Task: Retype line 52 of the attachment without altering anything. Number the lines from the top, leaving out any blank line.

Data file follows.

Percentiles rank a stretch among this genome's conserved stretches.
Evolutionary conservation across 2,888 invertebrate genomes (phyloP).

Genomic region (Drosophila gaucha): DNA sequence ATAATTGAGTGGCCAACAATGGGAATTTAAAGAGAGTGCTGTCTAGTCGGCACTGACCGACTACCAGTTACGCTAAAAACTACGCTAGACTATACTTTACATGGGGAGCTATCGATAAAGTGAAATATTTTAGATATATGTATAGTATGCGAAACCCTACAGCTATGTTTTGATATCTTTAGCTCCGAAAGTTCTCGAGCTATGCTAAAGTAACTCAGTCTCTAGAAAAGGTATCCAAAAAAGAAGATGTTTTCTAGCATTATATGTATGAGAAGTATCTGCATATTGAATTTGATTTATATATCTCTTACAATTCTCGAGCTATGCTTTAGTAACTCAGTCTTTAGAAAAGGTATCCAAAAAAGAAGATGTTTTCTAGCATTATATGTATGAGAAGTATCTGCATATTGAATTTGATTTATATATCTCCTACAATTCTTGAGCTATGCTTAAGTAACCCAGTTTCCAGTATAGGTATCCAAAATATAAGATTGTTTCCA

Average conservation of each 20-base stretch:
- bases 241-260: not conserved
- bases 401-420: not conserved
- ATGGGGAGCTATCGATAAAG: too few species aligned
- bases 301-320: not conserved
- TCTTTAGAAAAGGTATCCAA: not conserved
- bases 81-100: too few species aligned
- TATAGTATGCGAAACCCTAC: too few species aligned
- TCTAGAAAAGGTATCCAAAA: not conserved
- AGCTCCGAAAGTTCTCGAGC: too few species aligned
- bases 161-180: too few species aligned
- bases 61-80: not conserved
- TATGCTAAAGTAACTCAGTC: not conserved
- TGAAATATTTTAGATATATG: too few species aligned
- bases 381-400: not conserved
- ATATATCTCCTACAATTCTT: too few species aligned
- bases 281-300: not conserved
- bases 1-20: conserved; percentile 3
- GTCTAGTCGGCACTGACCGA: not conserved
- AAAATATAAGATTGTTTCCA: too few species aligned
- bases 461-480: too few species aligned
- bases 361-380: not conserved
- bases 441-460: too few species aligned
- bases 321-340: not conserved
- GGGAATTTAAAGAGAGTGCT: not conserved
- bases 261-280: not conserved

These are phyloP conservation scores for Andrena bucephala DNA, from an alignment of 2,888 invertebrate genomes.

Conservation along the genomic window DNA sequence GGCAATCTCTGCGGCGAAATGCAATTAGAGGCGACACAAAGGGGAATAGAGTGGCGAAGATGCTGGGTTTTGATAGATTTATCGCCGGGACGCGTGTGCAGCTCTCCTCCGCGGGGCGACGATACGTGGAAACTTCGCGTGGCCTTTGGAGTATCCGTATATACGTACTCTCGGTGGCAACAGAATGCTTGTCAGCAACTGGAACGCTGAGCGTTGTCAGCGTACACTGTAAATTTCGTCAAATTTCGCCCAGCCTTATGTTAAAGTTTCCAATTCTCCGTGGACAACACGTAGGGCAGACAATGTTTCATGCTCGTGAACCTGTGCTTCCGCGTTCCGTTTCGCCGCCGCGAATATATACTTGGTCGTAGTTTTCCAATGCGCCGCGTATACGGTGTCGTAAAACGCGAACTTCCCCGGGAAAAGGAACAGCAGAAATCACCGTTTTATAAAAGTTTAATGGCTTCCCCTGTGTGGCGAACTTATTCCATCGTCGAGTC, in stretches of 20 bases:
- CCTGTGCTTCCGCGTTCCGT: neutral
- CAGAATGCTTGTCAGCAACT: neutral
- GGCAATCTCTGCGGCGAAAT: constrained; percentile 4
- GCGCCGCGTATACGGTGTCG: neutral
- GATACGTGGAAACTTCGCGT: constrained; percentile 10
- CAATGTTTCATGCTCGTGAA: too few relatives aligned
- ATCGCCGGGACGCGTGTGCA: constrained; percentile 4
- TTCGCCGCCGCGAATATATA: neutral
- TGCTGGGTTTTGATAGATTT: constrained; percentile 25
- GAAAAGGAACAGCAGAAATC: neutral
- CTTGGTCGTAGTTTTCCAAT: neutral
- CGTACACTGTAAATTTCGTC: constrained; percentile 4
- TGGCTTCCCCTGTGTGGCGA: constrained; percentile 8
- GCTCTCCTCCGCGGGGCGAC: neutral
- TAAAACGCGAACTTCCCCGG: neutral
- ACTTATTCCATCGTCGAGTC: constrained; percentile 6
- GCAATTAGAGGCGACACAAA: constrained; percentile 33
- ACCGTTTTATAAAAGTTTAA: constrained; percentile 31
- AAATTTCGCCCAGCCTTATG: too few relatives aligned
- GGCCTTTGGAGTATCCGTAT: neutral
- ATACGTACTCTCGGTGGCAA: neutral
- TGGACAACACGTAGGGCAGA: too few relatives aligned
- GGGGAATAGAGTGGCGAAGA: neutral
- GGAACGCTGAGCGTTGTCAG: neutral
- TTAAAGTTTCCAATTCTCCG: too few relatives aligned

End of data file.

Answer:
- ATACGTACTCTCGGTGGCAA: neutral